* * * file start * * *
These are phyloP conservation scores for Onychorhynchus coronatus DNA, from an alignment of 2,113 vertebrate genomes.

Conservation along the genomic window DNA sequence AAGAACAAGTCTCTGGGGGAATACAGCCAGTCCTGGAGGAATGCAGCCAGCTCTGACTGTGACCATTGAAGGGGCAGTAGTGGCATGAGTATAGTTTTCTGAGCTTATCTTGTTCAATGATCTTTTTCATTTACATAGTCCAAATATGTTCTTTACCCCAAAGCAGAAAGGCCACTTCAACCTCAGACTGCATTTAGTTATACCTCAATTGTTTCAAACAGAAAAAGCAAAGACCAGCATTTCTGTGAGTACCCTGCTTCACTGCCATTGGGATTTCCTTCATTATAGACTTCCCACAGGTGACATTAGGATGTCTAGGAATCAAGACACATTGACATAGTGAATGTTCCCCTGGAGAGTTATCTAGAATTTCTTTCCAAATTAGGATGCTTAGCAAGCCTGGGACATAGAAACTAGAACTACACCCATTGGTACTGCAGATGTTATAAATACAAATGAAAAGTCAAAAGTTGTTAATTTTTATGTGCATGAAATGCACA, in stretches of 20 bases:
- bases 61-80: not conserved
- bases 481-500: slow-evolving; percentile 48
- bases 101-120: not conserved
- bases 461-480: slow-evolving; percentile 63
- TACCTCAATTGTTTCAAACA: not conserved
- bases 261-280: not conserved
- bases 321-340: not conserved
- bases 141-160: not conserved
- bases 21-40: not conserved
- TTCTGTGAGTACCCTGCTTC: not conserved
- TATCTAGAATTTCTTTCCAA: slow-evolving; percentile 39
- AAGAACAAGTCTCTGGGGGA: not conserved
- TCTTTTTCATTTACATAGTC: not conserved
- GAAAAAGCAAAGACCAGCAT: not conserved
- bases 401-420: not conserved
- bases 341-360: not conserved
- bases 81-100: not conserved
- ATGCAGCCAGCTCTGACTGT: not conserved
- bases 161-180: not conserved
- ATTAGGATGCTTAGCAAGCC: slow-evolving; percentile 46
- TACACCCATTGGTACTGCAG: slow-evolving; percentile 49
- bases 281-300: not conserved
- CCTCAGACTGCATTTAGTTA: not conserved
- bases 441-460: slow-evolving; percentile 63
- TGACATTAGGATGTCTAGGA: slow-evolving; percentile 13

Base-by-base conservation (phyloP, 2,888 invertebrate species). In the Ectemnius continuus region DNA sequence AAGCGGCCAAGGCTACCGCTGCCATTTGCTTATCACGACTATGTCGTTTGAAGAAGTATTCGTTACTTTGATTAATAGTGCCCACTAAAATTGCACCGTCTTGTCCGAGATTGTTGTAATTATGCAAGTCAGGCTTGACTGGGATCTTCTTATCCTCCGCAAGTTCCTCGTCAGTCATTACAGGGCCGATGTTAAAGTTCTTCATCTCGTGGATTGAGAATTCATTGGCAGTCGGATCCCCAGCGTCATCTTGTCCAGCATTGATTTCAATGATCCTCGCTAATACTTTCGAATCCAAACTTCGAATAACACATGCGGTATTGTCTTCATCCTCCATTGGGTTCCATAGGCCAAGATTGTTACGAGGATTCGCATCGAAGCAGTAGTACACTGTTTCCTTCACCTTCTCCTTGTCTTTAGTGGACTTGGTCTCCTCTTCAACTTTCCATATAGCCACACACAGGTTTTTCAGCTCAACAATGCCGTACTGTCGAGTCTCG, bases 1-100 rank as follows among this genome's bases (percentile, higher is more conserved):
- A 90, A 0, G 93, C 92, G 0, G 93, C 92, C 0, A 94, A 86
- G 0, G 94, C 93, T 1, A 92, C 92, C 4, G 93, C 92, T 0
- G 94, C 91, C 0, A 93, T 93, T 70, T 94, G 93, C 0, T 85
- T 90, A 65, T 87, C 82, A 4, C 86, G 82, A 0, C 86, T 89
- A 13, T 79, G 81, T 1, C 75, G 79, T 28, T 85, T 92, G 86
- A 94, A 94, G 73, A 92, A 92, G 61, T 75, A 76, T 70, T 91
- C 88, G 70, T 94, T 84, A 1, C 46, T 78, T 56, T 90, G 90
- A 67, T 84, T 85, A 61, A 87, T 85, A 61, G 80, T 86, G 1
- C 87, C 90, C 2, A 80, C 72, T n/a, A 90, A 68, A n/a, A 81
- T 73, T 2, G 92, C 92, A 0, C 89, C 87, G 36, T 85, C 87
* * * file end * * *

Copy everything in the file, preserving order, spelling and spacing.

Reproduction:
These are phyloP conservation scores for Onychorhynchus coronatus DNA, from an alignment of 2,113 vertebrate genomes.

Conservation along the genomic window DNA sequence AAGAACAAGTCTCTGGGGGAATACAGCCAGTCCTGGAGGAATGCAGCCAGCTCTGACTGTGACCATTGAAGGGGCAGTAGTGGCATGAGTATAGTTTTCTGAGCTTATCTTGTTCAATGATCTTTTTCATTTACATAGTCCAAATATGTTCTTTACCCCAAAGCAGAAAGGCCACTTCAACCTCAGACTGCATTTAGTTATACCTCAATTGTTTCAAACAGAAAAAGCAAAGACCAGCATTTCTGTGAGTACCCTGCTTCACTGCCATTGGGATTTCCTTCATTATAGACTTCCCACAGGTGACATTAGGATGTCTAGGAATCAAGACACATTGACATAGTGAATGTTCCCCTGGAGAGTTATCTAGAATTTCTTTCCAAATTAGGATGCTTAGCAAGCCTGGGACATAGAAACTAGAACTACACCCATTGGTACTGCAGATGTTATAAATACAAATGAAAAGTCAAAAGTTGTTAATTTTTATGTGCATGAAATGCACA, in stretches of 20 bases:
- bases 61-80: not conserved
- bases 481-500: slow-evolving; percentile 48
- bases 101-120: not conserved
- bases 461-480: slow-evolving; percentile 63
- TACCTCAATTGTTTCAAACA: not conserved
- bases 261-280: not conserved
- bases 321-340: not conserved
- bases 141-160: not conserved
- bases 21-40: not conserved
- TTCTGTGAGTACCCTGCTTC: not conserved
- TATCTAGAATTTCTTTCCAA: slow-evolving; percentile 39
- AAGAACAAGTCTCTGGGGGA: not conserved
- TCTTTTTCATTTACATAGTC: not conserved
- GAAAAAGCAAAGACCAGCAT: not conserved
- bases 401-420: not conserved
- bases 341-360: not conserved
- bases 81-100: not conserved
- ATGCAGCCAGCTCTGACTGT: not conserved
- bases 161-180: not conserved
- ATTAGGATGCTTAGCAAGCC: slow-evolving; percentile 46
- TACACCCATTGGTACTGCAG: slow-evolving; percentile 49
- bases 281-300: not conserved
- CCTCAGACTGCATTTAGTTA: not conserved
- bases 441-460: slow-evolving; percentile 63
- TGACATTAGGATGTCTAGGA: slow-evolving; percentile 13

Base-by-base conservation (phyloP, 2,888 invertebrate species). In the Ectemnius continuus region DNA sequence AAGCGGCCAAGGCTACCGCTGCCATTTGCTTATCACGACTATGTCGTTTGAAGAAGTATTCGTTACTTTGATTAATAGTGCCCACTAAAATTGCACCGTCTTGTCCGAGATTGTTGTAATTATGCAAGTCAGGCTTGACTGGGATCTTCTTATCCTCCGCAAGTTCCTCGTCAGTCATTACAGGGCCGATGTTAAAGTTCTTCATCTCGTGGATTGAGAATTCATTGGCAGTCGGATCCCCAGCGTCATCTTGTCCAGCATTGATTTCAATGATCCTCGCTAATACTTTCGAATCCAAACTTCGAATAACACATGCGGTATTGTCTTCATCCTCCATTGGGTTCCATAGGCCAAGATTGTTACGAGGATTCGCATCGAAGCAGTAGTACACTGTTTCCTTCACCTTCTCCTTGTCTTTAGTGGACTTGGTCTCCTCTTCAACTTTCCATATAGCCACACACAGGTTTTTCAGCTCAACAATGCCGTACTGTCGAGTCTCG, bases 1-100 rank as follows among this genome's bases (percentile, higher is more conserved):
- A 90, A 0, G 93, C 92, G 0, G 93, C 92, C 0, A 94, A 86
- G 0, G 94, C 93, T 1, A 92, C 92, C 4, G 93, C 92, T 0
- G 94, C 91, C 0, A 93, T 93, T 70, T 94, G 93, C 0, T 85
- T 90, A 65, T 87, C 82, A 4, C 86, G 82, A 0, C 86, T 89
- A 13, T 79, G 81, T 1, C 75, G 79, T 28, T 85, T 92, G 86
- A 94, A 94, G 73, A 92, A 92, G 61, T 75, A 76, T 70, T 91
- C 88, G 70, T 94, T 84, A 1, C 46, T 78, T 56, T 90, G 90
- A 67, T 84, T 85, A 61, A 87, T 85, A 61, G 80, T 86, G 1
- C 87, C 90, C 2, A 80, C 72, T n/a, A 90, A 68, A n/a, A 81
- T 73, T 2, G 92, C 92, A 0, C 89, C 87, G 36, T 85, C 87